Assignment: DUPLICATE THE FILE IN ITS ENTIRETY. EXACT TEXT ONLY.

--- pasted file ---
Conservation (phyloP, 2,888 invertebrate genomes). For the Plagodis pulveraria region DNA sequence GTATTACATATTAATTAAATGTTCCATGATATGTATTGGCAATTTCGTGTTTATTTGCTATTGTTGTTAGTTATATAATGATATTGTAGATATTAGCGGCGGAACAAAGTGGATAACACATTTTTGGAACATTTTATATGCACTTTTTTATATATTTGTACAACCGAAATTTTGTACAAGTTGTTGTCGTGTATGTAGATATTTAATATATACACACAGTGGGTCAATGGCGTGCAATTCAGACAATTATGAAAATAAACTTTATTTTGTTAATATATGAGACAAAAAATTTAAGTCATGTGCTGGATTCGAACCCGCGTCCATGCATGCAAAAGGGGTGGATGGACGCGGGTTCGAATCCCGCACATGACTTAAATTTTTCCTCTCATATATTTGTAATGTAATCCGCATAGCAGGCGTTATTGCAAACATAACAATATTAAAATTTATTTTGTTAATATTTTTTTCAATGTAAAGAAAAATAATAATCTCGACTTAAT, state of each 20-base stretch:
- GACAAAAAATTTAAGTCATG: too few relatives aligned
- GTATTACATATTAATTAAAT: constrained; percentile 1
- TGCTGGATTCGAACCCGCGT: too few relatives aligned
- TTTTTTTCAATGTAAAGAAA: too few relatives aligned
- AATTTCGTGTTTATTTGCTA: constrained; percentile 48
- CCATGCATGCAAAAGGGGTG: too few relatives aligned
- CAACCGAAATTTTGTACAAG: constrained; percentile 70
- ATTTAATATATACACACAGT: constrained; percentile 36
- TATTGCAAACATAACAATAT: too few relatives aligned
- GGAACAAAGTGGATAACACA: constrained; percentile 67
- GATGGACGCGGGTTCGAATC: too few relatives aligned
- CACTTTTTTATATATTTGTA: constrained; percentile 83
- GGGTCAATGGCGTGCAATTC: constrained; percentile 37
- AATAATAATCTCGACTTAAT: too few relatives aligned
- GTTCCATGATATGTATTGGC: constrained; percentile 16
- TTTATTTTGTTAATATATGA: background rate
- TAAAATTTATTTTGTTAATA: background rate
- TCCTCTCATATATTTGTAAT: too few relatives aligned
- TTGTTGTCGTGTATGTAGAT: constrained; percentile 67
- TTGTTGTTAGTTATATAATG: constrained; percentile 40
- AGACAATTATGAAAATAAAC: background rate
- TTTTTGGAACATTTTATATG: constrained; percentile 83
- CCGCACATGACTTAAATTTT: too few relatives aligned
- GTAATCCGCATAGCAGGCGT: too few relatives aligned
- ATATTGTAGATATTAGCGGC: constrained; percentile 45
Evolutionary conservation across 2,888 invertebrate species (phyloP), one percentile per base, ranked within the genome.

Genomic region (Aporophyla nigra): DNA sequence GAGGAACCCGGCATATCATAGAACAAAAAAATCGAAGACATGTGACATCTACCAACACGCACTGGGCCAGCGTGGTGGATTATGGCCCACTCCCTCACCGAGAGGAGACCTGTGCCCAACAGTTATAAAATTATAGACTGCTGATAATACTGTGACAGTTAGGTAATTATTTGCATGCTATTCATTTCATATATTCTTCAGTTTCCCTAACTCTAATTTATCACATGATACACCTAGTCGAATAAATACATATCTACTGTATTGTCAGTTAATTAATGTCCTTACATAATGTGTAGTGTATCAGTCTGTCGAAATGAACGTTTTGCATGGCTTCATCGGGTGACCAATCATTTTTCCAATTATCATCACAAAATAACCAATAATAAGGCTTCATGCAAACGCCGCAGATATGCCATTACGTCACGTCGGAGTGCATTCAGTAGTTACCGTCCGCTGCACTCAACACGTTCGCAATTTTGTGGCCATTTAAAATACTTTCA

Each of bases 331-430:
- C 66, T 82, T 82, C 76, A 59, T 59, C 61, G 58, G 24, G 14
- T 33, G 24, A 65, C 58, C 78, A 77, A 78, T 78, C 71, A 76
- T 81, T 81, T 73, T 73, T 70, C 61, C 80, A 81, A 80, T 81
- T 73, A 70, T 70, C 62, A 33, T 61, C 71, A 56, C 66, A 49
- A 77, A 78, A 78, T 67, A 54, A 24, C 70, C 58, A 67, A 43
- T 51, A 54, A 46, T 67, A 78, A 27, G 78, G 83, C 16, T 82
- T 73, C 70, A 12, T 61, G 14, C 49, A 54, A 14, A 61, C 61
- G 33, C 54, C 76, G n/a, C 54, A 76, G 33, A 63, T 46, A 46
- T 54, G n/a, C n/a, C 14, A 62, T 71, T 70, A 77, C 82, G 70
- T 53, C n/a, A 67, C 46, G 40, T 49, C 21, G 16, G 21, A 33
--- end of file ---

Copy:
Conservation (phyloP, 2,888 invertebrate genomes). For the Plagodis pulveraria region DNA sequence GTATTACATATTAATTAAATGTTCCATGATATGTATTGGCAATTTCGTGTTTATTTGCTATTGTTGTTAGTTATATAATGATATTGTAGATATTAGCGGCGGAACAAAGTGGATAACACATTTTTGGAACATTTTATATGCACTTTTTTATATATTTGTACAACCGAAATTTTGTACAAGTTGTTGTCGTGTATGTAGATATTTAATATATACACACAGTGGGTCAATGGCGTGCAATTCAGACAATTATGAAAATAAACTTTATTTTGTTAATATATGAGACAAAAAATTTAAGTCATGTGCTGGATTCGAACCCGCGTCCATGCATGCAAAAGGGGTGGATGGACGCGGGTTCGAATCCCGCACATGACTTAAATTTTTCCTCTCATATATTTGTAATGTAATCCGCATAGCAGGCGTTATTGCAAACATAACAATATTAAAATTTATTTTGTTAATATTTTTTTCAATGTAAAGAAAAATAATAATCTCGACTTAAT, state of each 20-base stretch:
- GACAAAAAATTTAAGTCATG: too few relatives aligned
- GTATTACATATTAATTAAAT: constrained; percentile 1
- TGCTGGATTCGAACCCGCGT: too few relatives aligned
- TTTTTTTCAATGTAAAGAAA: too few relatives aligned
- AATTTCGTGTTTATTTGCTA: constrained; percentile 48
- CCATGCATGCAAAAGGGGTG: too few relatives aligned
- CAACCGAAATTTTGTACAAG: constrained; percentile 70
- ATTTAATATATACACACAGT: constrained; percentile 36
- TATTGCAAACATAACAATAT: too few relatives aligned
- GGAACAAAGTGGATAACACA: constrained; percentile 67
- GATGGACGCGGGTTCGAATC: too few relatives aligned
- CACTTTTTTATATATTTGTA: constrained; percentile 83
- GGGTCAATGGCGTGCAATTC: constrained; percentile 37
- AATAATAATCTCGACTTAAT: too few relatives aligned
- GTTCCATGATATGTATTGGC: constrained; percentile 16
- TTTATTTTGTTAATATATGA: background rate
- TAAAATTTATTTTGTTAATA: background rate
- TCCTCTCATATATTTGTAAT: too few relatives aligned
- TTGTTGTCGTGTATGTAGAT: constrained; percentile 67
- TTGTTGTTAGTTATATAATG: constrained; percentile 40
- AGACAATTATGAAAATAAAC: background rate
- TTTTTGGAACATTTTATATG: constrained; percentile 83
- CCGCACATGACTTAAATTTT: too few relatives aligned
- GTAATCCGCATAGCAGGCGT: too few relatives aligned
- ATATTGTAGATATTAGCGGC: constrained; percentile 45
Evolutionary conservation across 2,888 invertebrate species (phyloP), one percentile per base, ranked within the genome.

Genomic region (Aporophyla nigra): DNA sequence GAGGAACCCGGCATATCATAGAACAAAAAAATCGAAGACATGTGACATCTACCAACACGCACTGGGCCAGCGTGGTGGATTATGGCCCACTCCCTCACCGAGAGGAGACCTGTGCCCAACAGTTATAAAATTATAGACTGCTGATAATACTGTGACAGTTAGGTAATTATTTGCATGCTATTCATTTCATATATTCTTCAGTTTCCCTAACTCTAATTTATCACATGATACACCTAGTCGAATAAATACATATCTACTGTATTGTCAGTTAATTAATGTCCTTACATAATGTGTAGTGTATCAGTCTGTCGAAATGAACGTTTTGCATGGCTTCATCGGGTGACCAATCATTTTTCCAATTATCATCACAAAATAACCAATAATAAGGCTTCATGCAAACGCCGCAGATATGCCATTACGTCACGTCGGAGTGCATTCAGTAGTTACCGTCCGCTGCACTCAACACGTTCGCAATTTTGTGGCCATTTAAAATACTTTCA

Each of bases 331-430:
- C 66, T 82, T 82, C 76, A 59, T 59, C 61, G 58, G 24, G 14
- T 33, G 24, A 65, C 58, C 78, A 77, A 78, T 78, C 71, A 76
- T 81, T 81, T 73, T 73, T 70, C 61, C 80, A 81, A 80, T 81
- T 73, A 70, T 70, C 62, A 33, T 61, C 71, A 56, C 66, A 49
- A 77, A 78, A 78, T 67, A 54, A 24, C 70, C 58, A 67, A 43
- T 51, A 54, A 46, T 67, A 78, A 27, G 78, G 83, C 16, T 82
- T 73, C 70, A 12, T 61, G 14, C 49, A 54, A 14, A 61, C 61
- G 33, C 54, C 76, G n/a, C 54, A 76, G 33, A 63, T 46, A 46
- T 54, G n/a, C n/a, C 14, A 62, T 71, T 70, A 77, C 82, G 70
- T 53, C n/a, A 67, C 46, G 40, T 49, C 21, G 16, G 21, A 33